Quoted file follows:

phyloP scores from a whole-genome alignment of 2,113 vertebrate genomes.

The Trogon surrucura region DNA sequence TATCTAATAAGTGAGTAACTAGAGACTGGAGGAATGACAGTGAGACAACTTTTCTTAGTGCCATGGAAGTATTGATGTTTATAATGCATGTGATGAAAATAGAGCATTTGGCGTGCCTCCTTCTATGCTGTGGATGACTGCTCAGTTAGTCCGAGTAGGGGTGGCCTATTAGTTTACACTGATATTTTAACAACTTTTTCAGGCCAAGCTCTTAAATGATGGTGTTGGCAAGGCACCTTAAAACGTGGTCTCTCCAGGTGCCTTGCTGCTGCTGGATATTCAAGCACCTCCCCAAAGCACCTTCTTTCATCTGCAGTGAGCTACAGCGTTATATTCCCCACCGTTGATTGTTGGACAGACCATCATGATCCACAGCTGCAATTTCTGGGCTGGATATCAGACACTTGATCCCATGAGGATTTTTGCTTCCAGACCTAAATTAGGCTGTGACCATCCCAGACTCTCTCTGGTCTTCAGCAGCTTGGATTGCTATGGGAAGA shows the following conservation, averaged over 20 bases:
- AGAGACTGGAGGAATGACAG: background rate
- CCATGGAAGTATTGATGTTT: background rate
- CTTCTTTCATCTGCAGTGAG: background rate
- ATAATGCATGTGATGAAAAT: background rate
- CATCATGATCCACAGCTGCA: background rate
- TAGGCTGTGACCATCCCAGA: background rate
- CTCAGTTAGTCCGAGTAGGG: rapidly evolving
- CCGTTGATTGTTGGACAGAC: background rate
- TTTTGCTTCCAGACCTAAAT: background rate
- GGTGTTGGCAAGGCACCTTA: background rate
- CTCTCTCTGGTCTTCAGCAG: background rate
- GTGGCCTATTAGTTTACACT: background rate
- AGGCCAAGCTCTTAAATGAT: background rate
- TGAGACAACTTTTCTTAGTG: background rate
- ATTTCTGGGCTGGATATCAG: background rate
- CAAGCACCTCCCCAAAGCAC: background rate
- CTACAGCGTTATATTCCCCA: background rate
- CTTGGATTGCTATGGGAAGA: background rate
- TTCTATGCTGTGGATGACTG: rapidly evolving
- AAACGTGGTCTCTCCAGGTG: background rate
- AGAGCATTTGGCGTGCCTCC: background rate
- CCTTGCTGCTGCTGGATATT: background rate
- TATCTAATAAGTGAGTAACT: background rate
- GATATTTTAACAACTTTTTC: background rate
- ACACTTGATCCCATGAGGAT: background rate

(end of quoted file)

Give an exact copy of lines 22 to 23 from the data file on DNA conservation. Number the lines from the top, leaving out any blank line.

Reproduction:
- AAACGTGGTCTCTCCAGGTG: background rate
- AGAGCATTTGGCGTGCCTCC: background rate